Website Security Series Part II: Best Practices and Why It’s Important
July 26, 2023
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Because cyber threats are constantly evolving and becoming more sophisticated, website security is a necessity. In our previous blog, we discussed the common threats faced by small business websites and tactics used by cybercriminals trying to break into the Home Alone house that is your small business’s website. In this blog, we’ll teach you how to set up virtual tar-and-feather traps to stop cybercriminals from stealing your sensitive information.

The Risks of Inadequate Website Security

First, let’s review what is at stake if the security of your website is compromised. If you do not have adequate website security, these are some of the main consequences that can do considerable damage to your business:

  • Data Breaches: Sensitive information can be exposed to cybercriminals.
  • Loss of Trust: Trust in the website can be shattered, leading to customer loss.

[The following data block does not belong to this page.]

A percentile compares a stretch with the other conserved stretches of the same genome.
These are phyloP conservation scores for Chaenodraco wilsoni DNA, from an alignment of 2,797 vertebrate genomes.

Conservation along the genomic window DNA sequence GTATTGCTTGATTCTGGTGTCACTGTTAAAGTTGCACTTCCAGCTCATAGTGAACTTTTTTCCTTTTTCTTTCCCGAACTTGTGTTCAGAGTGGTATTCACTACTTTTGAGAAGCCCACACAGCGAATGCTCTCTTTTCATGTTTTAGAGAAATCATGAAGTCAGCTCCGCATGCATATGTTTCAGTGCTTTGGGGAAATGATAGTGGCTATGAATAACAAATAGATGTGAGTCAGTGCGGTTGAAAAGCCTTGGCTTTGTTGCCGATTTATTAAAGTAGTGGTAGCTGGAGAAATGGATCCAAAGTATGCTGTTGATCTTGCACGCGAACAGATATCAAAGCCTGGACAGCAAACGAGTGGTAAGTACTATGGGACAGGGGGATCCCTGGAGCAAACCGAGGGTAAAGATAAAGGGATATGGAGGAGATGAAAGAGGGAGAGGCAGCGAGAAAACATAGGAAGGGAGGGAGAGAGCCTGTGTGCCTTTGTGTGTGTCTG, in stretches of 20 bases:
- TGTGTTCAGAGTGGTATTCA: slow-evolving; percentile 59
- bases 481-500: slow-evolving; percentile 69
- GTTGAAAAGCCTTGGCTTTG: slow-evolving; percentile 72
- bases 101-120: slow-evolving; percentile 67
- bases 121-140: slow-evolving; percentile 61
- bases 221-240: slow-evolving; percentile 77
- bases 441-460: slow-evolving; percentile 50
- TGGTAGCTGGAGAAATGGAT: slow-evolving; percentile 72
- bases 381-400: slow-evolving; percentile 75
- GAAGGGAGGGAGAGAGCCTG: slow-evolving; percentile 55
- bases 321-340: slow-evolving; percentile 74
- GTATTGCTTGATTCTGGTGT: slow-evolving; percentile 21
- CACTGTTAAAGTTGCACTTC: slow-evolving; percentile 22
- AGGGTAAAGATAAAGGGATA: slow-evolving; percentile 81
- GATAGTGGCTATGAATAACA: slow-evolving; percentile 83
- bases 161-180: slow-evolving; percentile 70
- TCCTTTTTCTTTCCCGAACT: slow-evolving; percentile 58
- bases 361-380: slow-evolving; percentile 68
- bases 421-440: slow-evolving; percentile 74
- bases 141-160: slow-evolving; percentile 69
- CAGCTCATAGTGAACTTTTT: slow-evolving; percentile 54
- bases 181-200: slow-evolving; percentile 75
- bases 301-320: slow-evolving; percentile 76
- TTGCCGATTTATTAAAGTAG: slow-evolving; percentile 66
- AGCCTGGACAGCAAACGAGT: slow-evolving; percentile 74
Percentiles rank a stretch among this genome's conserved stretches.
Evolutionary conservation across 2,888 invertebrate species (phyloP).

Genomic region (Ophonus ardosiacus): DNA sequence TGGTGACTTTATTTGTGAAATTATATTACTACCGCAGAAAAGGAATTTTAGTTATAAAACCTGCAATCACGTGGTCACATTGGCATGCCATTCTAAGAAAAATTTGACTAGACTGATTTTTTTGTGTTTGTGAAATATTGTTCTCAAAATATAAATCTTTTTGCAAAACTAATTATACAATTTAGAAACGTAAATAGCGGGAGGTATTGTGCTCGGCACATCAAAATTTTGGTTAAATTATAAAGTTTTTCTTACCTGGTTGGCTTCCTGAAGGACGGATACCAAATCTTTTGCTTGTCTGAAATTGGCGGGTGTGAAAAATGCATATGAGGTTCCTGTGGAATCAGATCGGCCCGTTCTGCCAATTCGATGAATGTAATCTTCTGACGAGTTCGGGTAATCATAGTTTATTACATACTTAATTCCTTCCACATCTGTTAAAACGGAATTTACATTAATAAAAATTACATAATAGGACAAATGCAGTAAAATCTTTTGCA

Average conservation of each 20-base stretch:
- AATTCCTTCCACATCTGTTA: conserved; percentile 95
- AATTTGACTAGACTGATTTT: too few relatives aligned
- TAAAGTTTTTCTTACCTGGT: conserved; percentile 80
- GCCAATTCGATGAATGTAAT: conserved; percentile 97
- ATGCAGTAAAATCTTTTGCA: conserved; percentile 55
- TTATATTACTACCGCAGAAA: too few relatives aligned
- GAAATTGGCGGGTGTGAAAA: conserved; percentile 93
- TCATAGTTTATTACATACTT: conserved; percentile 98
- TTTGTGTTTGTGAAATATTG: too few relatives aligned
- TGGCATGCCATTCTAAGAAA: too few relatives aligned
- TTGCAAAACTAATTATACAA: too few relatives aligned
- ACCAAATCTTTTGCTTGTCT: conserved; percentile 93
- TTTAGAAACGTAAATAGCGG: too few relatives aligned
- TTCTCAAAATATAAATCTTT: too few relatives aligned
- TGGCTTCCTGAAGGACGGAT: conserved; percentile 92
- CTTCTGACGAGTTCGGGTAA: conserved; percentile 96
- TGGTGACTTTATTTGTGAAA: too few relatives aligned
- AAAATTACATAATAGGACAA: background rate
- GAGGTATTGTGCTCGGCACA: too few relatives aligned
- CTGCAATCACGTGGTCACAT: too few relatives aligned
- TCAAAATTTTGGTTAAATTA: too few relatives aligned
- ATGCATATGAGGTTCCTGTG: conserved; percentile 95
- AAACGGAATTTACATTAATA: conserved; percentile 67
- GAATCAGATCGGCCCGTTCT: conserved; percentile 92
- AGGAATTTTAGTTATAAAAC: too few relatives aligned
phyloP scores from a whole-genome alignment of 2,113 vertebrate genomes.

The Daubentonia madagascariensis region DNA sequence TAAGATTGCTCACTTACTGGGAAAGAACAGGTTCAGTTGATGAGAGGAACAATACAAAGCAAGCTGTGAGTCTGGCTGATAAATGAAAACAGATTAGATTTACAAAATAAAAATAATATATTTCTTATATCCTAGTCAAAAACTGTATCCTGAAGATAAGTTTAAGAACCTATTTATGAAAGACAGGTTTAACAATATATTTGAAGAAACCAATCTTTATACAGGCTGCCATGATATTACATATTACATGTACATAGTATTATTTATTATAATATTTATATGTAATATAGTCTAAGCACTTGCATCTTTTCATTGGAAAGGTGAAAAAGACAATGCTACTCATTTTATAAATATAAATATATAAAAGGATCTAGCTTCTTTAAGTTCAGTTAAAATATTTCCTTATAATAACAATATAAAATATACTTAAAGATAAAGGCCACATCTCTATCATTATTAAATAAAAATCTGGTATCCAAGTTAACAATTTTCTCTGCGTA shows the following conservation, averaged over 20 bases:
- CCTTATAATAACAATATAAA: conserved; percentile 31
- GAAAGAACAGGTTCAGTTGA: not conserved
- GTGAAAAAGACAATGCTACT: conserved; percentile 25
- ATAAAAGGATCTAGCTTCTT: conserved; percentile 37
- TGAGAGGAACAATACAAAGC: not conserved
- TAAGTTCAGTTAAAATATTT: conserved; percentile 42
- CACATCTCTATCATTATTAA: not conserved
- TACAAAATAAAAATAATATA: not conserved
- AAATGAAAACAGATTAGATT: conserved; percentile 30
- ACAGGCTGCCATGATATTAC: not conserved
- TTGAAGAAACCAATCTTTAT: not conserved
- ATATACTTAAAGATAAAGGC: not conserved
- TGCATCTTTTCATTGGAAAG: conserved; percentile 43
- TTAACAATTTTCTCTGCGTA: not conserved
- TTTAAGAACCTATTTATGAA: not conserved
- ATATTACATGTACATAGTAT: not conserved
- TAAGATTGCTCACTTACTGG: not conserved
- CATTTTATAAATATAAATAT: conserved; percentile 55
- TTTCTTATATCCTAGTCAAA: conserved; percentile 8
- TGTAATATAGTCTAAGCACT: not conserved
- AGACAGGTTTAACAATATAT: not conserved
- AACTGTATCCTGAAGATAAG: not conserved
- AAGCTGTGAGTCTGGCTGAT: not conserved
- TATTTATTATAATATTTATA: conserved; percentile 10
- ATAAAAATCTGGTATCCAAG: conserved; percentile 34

• Reputational Damage: Negative publicity can harm an organization’s image.
  • Legal Consequences: Non-compliance may result in legal actions and penalties.
  • Financial Losses: Costs of investigation, improvements, and compensation.
  • SEO and Ranking Penalties: Lower search engine rankings affect visibility.
  • Disruption of Services: Attacks can render the website unavailable.
  • Supply Chain Risks: Vulnerabilities can extend to connected partners and suppliers.
website security measures

Essential Website Security Measures

Now that we’ve covered the “why” of website security, let’s get into the “how.” By implementing these nine essential website security measures, you can significantly enhance the protection of your website, safeguard sensitive data, and provide a safer experience for your users.